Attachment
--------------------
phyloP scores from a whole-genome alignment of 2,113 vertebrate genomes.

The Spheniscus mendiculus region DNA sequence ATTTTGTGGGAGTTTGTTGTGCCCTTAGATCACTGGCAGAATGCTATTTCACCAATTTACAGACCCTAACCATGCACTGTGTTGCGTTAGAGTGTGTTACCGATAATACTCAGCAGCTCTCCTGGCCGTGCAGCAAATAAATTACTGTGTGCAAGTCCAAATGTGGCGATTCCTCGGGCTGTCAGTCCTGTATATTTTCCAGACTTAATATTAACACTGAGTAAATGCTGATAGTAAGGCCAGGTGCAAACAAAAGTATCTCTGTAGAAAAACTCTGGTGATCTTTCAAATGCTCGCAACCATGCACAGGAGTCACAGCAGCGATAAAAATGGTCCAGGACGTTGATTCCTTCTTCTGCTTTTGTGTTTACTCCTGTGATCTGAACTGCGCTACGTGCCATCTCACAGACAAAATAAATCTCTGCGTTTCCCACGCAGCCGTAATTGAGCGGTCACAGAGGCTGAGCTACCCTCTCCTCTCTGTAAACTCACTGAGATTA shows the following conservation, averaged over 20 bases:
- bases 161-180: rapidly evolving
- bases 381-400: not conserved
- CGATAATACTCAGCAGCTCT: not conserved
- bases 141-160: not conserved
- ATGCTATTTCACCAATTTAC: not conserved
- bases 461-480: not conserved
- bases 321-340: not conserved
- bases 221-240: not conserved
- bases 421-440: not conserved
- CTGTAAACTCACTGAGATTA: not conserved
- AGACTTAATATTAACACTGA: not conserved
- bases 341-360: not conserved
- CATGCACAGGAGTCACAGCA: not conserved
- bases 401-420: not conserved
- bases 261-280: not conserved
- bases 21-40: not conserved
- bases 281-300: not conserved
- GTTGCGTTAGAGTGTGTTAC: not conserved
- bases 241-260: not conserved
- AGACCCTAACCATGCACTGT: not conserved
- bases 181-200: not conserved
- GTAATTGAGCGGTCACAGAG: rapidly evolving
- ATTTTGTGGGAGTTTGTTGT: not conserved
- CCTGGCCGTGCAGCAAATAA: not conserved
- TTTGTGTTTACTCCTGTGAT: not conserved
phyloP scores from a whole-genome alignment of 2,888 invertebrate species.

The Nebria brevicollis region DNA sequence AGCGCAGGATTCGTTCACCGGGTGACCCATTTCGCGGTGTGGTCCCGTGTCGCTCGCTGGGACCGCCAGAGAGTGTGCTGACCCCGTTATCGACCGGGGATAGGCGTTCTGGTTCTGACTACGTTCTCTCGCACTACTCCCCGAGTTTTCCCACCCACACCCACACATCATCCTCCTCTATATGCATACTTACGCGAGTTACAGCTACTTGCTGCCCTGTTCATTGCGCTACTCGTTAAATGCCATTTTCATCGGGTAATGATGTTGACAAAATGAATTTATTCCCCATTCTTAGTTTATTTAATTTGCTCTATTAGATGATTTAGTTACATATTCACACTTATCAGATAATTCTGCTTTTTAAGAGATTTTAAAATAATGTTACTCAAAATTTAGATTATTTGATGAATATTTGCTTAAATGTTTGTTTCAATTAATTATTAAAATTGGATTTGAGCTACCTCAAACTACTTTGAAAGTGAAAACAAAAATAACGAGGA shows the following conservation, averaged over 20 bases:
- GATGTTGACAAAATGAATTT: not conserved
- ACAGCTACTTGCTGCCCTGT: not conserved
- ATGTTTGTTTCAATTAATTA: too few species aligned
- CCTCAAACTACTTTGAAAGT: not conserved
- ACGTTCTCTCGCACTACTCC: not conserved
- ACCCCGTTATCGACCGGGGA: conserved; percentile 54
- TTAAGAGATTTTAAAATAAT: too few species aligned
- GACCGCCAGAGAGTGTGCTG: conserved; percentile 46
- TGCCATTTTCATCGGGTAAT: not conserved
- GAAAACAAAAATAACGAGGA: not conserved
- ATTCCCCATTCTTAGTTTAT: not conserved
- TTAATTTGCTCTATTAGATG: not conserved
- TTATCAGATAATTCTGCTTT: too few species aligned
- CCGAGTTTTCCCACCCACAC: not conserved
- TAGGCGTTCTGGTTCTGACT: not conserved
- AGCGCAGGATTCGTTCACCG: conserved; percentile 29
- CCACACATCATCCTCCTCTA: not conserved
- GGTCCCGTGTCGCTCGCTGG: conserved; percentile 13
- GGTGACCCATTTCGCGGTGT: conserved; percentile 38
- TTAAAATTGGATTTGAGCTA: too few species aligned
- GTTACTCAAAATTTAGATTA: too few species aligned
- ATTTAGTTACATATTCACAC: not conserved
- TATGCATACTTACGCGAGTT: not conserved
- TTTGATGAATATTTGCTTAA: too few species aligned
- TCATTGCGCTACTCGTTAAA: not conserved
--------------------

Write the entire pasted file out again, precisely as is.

phyloP scores from a whole-genome alignment of 2,113 vertebrate genomes.

The Spheniscus mendiculus region DNA sequence ATTTTGTGGGAGTTTGTTGTGCCCTTAGATCACTGGCAGAATGCTATTTCACCAATTTACAGACCCTAACCATGCACTGTGTTGCGTTAGAGTGTGTTACCGATAATACTCAGCAGCTCTCCTGGCCGTGCAGCAAATAAATTACTGTGTGCAAGTCCAAATGTGGCGATTCCTCGGGCTGTCAGTCCTGTATATTTTCCAGACTTAATATTAACACTGAGTAAATGCTGATAGTAAGGCCAGGTGCAAACAAAAGTATCTCTGTAGAAAAACTCTGGTGATCTTTCAAATGCTCGCAACCATGCACAGGAGTCACAGCAGCGATAAAAATGGTCCAGGACGTTGATTCCTTCTTCTGCTTTTGTGTTTACTCCTGTGATCTGAACTGCGCTACGTGCCATCTCACAGACAAAATAAATCTCTGCGTTTCCCACGCAGCCGTAATTGAGCGGTCACAGAGGCTGAGCTACCCTCTCCTCTCTGTAAACTCACTGAGATTA shows the following conservation, averaged over 20 bases:
- bases 161-180: rapidly evolving
- bases 381-400: not conserved
- CGATAATACTCAGCAGCTCT: not conserved
- bases 141-160: not conserved
- ATGCTATTTCACCAATTTAC: not conserved
- bases 461-480: not conserved
- bases 321-340: not conserved
- bases 221-240: not conserved
- bases 421-440: not conserved
- CTGTAAACTCACTGAGATTA: not conserved
- AGACTTAATATTAACACTGA: not conserved
- bases 341-360: not conserved
- CATGCACAGGAGTCACAGCA: not conserved
- bases 401-420: not conserved
- bases 261-280: not conserved
- bases 21-40: not conserved
- bases 281-300: not conserved
- GTTGCGTTAGAGTGTGTTAC: not conserved
- bases 241-260: not conserved
- AGACCCTAACCATGCACTGT: not conserved
- bases 181-200: not conserved
- GTAATTGAGCGGTCACAGAG: rapidly evolving
- ATTTTGTGGGAGTTTGTTGT: not conserved
- CCTGGCCGTGCAGCAAATAA: not conserved
- TTTGTGTTTACTCCTGTGAT: not conserved
phyloP scores from a whole-genome alignment of 2,888 invertebrate species.

The Nebria brevicollis region DNA sequence AGCGCAGGATTCGTTCACCGGGTGACCCATTTCGCGGTGTGGTCCCGTGTCGCTCGCTGGGACCGCCAGAGAGTGTGCTGACCCCGTTATCGACCGGGGATAGGCGTTCTGGTTCTGACTACGTTCTCTCGCACTACTCCCCGAGTTTTCCCACCCACACCCACACATCATCCTCCTCTATATGCATACTTACGCGAGTTACAGCTACTTGCTGCCCTGTTCATTGCGCTACTCGTTAAATGCCATTTTCATCGGGTAATGATGTTGACAAAATGAATTTATTCCCCATTCTTAGTTTATTTAATTTGCTCTATTAGATGATTTAGTTACATATTCACACTTATCAGATAATTCTGCTTTTTAAGAGATTTTAAAATAATGTTACTCAAAATTTAGATTATTTGATGAATATTTGCTTAAATGTTTGTTTCAATTAATTATTAAAATTGGATTTGAGCTACCTCAAACTACTTTGAAAGTGAAAACAAAAATAACGAGGA shows the following conservation, averaged over 20 bases:
- GATGTTGACAAAATGAATTT: not conserved
- ACAGCTACTTGCTGCCCTGT: not conserved
- ATGTTTGTTTCAATTAATTA: too few species aligned
- CCTCAAACTACTTTGAAAGT: not conserved
- ACGTTCTCTCGCACTACTCC: not conserved
- ACCCCGTTATCGACCGGGGA: conserved; percentile 54
- TTAAGAGATTTTAAAATAAT: too few species aligned
- GACCGCCAGAGAGTGTGCTG: conserved; percentile 46
- TGCCATTTTCATCGGGTAAT: not conserved
- GAAAACAAAAATAACGAGGA: not conserved
- ATTCCCCATTCTTAGTTTAT: not conserved
- TTAATTTGCTCTATTAGATG: not conserved
- TTATCAGATAATTCTGCTTT: too few species aligned
- CCGAGTTTTCCCACCCACAC: not conserved
- TAGGCGTTCTGGTTCTGACT: not conserved
- AGCGCAGGATTCGTTCACCG: conserved; percentile 29
- CCACACATCATCCTCCTCTA: not conserved
- GGTCCCGTGTCGCTCGCTGG: conserved; percentile 13
- GGTGACCCATTTCGCGGTGT: conserved; percentile 38
- TTAAAATTGGATTTGAGCTA: too few species aligned
- GTTACTCAAAATTTAGATTA: too few species aligned
- ATTTAGTTACATATTCACAC: not conserved
- TATGCATACTTACGCGAGTT: not conserved
- TTTGATGAATATTTGCTTAA: too few species aligned
- TCATTGCGCTACTCGTTAAA: not conserved